The UN also emphasized the “human” crisis perhaps needed to take into consideration how resistance to vaccine mandates and lockdowns would impede human rationality. The UN needs to take into consideration at a higher level of policy analysis the psychological damage from this multi-year pandemic event.

The UNGA passed two resolutions to address the-then new COVID-19 global crisis. On April 2, 2020, “Global solidarity to fight the coronavirus disease 2019” was really about unifying a global purpose. This resolution called for international cooperation and multilateralism by emphasizing synchronization. The UN’s ability to synchronize well even in the best of times is subject to various forces on the ground that can interfere in objectives.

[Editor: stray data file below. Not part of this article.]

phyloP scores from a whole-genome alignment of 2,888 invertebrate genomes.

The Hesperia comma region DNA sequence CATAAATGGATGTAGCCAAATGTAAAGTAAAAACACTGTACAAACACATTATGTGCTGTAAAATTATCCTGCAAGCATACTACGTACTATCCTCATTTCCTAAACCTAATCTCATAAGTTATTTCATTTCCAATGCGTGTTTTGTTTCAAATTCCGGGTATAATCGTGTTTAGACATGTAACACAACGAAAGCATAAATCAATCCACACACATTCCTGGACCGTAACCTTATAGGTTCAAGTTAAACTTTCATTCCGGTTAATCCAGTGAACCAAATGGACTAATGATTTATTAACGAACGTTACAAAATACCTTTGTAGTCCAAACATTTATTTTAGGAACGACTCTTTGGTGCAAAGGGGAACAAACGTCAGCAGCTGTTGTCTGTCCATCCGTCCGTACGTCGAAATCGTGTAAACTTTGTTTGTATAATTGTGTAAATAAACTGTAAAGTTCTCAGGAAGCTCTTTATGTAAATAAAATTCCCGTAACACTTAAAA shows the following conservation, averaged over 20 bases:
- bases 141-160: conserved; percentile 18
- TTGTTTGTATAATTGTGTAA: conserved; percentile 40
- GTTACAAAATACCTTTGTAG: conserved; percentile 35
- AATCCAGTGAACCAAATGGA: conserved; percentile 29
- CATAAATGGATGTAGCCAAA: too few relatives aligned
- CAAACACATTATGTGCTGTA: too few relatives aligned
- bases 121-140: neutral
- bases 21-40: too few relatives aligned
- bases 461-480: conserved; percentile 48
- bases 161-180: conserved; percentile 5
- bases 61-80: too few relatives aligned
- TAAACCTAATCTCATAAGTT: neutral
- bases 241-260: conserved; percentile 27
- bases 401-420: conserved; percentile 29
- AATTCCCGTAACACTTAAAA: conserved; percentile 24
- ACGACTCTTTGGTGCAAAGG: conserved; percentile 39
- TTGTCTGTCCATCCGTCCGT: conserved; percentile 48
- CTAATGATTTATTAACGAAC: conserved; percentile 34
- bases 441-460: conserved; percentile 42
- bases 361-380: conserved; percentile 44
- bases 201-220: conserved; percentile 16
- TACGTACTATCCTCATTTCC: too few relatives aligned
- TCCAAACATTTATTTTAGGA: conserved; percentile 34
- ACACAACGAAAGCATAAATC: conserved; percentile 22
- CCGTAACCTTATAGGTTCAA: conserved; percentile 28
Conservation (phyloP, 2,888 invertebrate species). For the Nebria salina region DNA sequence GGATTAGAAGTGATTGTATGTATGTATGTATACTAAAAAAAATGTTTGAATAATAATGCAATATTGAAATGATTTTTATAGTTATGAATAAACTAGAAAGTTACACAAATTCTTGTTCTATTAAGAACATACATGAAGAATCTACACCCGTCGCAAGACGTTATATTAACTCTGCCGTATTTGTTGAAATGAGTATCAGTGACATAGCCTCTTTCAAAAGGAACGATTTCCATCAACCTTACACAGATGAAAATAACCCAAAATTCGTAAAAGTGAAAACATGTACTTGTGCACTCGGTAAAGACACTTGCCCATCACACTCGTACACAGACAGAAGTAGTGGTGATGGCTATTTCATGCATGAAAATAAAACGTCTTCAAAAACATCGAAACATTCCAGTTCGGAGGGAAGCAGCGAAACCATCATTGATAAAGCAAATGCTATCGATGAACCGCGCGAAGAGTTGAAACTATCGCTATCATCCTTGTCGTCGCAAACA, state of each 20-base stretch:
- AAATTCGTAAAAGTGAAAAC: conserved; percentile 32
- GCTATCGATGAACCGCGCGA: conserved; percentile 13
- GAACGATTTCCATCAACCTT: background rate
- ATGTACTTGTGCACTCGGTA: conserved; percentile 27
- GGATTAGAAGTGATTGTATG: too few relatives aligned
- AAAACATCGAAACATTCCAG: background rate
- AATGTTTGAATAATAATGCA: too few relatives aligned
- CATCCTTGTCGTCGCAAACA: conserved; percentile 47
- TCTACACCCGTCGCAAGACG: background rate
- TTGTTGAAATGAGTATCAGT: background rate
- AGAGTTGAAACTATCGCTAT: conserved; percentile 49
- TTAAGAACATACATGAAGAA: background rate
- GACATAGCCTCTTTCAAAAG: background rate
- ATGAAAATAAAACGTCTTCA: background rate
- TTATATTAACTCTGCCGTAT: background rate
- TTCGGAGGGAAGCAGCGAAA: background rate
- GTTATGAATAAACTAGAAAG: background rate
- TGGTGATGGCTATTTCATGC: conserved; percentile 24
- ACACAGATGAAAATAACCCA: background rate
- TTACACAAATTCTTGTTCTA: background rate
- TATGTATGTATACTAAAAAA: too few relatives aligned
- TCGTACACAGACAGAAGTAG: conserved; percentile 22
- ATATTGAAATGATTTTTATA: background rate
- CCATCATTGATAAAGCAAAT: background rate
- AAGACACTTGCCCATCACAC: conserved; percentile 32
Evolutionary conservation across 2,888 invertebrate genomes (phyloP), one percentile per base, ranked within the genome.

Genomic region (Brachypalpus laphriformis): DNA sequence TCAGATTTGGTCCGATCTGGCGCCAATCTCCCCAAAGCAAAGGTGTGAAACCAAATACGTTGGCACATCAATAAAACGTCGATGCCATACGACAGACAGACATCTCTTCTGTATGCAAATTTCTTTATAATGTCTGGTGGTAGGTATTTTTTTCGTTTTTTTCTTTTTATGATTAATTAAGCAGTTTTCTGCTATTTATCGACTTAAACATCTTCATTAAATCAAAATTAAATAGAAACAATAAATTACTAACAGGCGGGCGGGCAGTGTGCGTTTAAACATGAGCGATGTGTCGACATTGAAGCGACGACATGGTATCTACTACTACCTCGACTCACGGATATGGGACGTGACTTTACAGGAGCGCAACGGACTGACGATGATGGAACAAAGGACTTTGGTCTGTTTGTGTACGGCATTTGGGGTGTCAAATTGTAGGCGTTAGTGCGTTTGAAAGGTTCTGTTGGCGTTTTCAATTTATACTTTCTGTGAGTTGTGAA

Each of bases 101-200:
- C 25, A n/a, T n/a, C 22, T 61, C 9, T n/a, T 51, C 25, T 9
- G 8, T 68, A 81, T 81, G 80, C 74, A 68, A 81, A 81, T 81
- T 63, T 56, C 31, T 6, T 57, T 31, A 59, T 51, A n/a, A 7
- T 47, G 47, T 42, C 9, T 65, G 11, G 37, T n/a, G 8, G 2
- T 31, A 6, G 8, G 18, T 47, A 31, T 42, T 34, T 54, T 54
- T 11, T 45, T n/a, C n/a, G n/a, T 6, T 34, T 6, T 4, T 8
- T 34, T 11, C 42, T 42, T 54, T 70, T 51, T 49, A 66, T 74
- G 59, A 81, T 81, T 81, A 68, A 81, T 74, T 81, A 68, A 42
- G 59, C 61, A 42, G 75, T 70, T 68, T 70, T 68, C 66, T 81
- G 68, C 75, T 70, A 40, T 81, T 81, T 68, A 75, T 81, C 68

Two weeks later, a second resolution, “International cooperation to ensure global access to medicines, vaccines and medical equipment to face COVID-19,” urged international cooperation to ensure equitable global access to medical equipment, treatment and vaccines. We all know how that effort panned out, with multiple vaccines and multiple delivery systems support.

In addition, the document emphasized the need for human rights to be respected during the pandemic. That aspect is now part of a brutal rhetorical and physical battle occurring in societies around the world. This illustrates that the UN wish goes only so far on the issues of human rights until the wall of reality during a global pandemic appears. Clearly, conflict, climate extremes and economic shocks all remain primary drivers of acute food insecurity that is hindering pathogen eradication.